London, April 15 (IANS) Titanic, it seems, was an exception. Men dump chivalry that places women and children first and flee sinking ships to try to save themselves, says a new study.
A new analysis of 18 maritime disasters from 1852 to 2011 by economists Mikael Elinder and Oscar Erixon of Uppsala University, Sweden, shows 15,000 people lost their lives. Only 17.8 percent of the women survived versus 34.5 percent of the men.
Of the Titanic's passengers, 70 percent of the women were saved as against just 20 percent of the men. The idea of saving women and children first has been described as the unwritten law of the sea, the Daily Mail reports.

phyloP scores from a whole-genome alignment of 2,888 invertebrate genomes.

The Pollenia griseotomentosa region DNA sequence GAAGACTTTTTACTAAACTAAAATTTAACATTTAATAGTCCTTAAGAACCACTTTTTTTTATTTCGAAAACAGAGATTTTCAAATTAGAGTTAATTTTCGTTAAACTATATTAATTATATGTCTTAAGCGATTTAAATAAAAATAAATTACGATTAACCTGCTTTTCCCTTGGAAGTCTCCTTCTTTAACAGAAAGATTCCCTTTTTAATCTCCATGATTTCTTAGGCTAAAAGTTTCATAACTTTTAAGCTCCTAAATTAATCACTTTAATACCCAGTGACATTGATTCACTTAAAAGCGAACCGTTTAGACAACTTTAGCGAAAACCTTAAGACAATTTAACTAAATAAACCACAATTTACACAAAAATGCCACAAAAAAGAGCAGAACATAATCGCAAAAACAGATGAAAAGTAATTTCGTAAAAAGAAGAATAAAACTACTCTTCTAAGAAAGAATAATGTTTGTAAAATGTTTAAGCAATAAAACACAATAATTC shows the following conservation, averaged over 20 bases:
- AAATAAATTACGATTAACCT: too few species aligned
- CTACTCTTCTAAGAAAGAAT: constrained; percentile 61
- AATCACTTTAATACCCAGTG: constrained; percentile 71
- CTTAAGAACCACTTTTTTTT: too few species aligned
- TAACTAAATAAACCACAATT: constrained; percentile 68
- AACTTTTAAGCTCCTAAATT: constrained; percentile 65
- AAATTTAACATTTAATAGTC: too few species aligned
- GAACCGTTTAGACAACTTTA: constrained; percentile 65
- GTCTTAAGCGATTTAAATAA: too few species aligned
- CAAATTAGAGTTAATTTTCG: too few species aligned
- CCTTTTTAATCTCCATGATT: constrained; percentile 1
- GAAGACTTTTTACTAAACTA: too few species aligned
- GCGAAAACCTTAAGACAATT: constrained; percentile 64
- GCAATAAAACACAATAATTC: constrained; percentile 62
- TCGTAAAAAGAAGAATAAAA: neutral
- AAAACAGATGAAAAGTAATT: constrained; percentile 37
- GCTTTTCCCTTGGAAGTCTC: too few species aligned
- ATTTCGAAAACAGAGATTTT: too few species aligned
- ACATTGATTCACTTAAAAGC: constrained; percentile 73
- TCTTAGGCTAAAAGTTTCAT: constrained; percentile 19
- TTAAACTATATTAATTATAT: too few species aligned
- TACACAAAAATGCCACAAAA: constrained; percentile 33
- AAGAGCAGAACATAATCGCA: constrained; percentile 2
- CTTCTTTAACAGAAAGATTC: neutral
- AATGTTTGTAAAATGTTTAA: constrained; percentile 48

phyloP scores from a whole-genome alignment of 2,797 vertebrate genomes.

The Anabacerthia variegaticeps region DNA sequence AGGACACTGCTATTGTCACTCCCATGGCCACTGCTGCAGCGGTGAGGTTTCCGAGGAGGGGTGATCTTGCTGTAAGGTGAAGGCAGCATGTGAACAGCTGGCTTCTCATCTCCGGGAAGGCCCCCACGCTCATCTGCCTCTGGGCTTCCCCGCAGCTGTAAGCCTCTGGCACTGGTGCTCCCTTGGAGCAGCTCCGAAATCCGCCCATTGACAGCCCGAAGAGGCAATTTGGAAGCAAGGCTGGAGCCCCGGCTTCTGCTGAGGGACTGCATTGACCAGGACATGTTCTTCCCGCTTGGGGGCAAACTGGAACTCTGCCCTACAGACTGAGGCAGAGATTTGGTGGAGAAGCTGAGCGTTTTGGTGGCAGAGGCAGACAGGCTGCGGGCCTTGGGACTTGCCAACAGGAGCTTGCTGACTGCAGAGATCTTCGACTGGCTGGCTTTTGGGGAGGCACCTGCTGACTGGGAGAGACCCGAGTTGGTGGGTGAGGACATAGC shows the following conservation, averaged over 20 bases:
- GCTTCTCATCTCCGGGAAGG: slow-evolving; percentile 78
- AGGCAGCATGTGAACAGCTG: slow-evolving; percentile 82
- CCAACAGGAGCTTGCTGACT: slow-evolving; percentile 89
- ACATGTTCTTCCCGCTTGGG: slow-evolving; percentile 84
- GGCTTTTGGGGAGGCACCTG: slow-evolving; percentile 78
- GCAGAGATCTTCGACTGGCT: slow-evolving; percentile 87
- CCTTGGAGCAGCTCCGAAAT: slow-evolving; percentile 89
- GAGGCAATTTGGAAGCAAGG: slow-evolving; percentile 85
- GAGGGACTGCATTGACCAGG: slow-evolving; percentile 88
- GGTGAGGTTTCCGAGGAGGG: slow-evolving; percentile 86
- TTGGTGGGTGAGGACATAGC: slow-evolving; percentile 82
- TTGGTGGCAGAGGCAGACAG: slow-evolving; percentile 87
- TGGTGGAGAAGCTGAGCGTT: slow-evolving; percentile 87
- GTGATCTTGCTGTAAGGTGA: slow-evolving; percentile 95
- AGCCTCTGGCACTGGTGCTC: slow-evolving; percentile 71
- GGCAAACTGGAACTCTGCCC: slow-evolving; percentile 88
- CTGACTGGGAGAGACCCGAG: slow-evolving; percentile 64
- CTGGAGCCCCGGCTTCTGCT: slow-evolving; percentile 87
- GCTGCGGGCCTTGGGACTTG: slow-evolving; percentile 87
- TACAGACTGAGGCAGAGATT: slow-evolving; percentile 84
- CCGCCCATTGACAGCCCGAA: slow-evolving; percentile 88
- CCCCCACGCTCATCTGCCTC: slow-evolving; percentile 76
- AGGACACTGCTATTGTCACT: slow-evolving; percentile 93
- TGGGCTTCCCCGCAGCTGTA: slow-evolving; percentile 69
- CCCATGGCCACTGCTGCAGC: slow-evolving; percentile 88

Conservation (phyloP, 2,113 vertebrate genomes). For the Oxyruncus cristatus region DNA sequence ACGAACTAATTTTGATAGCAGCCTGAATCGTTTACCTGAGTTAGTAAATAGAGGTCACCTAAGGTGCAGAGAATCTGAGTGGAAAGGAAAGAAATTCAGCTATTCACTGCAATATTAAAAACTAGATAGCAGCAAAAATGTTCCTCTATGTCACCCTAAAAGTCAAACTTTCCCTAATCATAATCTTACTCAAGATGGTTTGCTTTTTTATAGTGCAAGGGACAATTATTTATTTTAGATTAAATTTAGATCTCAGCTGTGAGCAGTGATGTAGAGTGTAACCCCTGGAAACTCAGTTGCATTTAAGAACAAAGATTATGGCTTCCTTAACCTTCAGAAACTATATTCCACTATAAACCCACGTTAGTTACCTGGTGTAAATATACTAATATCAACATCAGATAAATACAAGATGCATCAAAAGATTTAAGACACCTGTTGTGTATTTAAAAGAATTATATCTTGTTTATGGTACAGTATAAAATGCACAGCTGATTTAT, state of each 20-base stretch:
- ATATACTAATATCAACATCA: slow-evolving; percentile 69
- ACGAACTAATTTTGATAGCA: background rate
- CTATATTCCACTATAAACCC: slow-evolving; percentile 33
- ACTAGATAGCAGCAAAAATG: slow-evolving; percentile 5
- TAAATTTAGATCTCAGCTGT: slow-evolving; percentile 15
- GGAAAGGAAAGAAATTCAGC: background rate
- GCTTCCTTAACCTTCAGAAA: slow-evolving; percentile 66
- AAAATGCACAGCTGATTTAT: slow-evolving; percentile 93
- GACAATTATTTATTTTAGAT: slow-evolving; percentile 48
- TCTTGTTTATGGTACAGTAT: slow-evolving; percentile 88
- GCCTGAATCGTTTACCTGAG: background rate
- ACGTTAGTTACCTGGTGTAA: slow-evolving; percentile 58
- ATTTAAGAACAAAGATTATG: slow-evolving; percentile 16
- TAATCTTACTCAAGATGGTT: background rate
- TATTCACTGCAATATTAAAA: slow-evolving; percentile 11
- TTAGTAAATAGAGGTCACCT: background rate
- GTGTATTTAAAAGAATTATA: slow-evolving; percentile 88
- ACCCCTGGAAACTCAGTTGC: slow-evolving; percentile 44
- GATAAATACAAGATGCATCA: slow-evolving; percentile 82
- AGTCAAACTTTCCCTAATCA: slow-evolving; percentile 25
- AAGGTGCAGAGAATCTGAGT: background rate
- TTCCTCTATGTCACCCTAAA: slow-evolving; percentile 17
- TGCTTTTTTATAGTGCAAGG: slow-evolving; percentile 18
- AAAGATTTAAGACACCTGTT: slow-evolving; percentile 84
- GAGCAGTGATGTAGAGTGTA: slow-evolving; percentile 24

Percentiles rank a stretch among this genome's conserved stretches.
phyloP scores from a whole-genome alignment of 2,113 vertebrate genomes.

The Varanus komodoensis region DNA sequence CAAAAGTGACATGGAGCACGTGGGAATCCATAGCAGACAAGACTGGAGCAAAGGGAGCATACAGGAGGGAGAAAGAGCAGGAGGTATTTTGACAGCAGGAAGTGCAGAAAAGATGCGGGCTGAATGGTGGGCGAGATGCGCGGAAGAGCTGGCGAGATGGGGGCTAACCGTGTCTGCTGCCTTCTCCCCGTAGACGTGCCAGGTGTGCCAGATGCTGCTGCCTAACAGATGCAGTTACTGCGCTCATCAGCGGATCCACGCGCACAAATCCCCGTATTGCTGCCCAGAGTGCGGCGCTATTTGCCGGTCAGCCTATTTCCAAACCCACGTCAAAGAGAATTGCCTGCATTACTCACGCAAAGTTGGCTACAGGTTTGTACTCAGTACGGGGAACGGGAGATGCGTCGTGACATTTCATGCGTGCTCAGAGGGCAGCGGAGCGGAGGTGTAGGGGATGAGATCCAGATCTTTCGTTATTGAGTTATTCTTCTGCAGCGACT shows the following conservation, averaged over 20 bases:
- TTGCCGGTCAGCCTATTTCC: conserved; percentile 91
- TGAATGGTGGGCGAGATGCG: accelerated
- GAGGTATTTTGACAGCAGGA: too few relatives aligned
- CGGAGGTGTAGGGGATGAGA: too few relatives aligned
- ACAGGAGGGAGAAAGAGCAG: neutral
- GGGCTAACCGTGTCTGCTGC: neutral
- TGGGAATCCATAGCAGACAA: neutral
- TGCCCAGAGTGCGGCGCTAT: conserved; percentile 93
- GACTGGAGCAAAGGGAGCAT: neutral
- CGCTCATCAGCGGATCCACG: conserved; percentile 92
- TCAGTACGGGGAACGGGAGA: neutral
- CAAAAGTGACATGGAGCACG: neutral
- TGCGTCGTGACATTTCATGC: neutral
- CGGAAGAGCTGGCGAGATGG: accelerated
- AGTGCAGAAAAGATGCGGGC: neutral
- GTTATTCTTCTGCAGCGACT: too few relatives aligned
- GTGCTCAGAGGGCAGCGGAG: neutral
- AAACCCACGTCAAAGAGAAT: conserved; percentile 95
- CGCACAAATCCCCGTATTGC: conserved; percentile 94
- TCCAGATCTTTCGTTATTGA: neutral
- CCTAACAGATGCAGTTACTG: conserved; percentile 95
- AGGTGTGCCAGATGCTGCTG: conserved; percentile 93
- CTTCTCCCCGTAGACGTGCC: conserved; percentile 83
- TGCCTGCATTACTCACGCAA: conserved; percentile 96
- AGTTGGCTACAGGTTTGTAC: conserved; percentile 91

"The Titanic disaster has generated immense public and scholarly interest, and as one of the most extensively covered events in history obtained an almost mythological status," say the researchers.
Elinder said when it comes to sinking ships "it appears as if it is every man for himself".
The White Star Liner RMS Titanic, built by Harland & Wolff in Belfast, February 4, 1912, sank on April 15, 1912 off the coast of New Foundland. The men stood back from the lifeboats, allowing women and children to board them.
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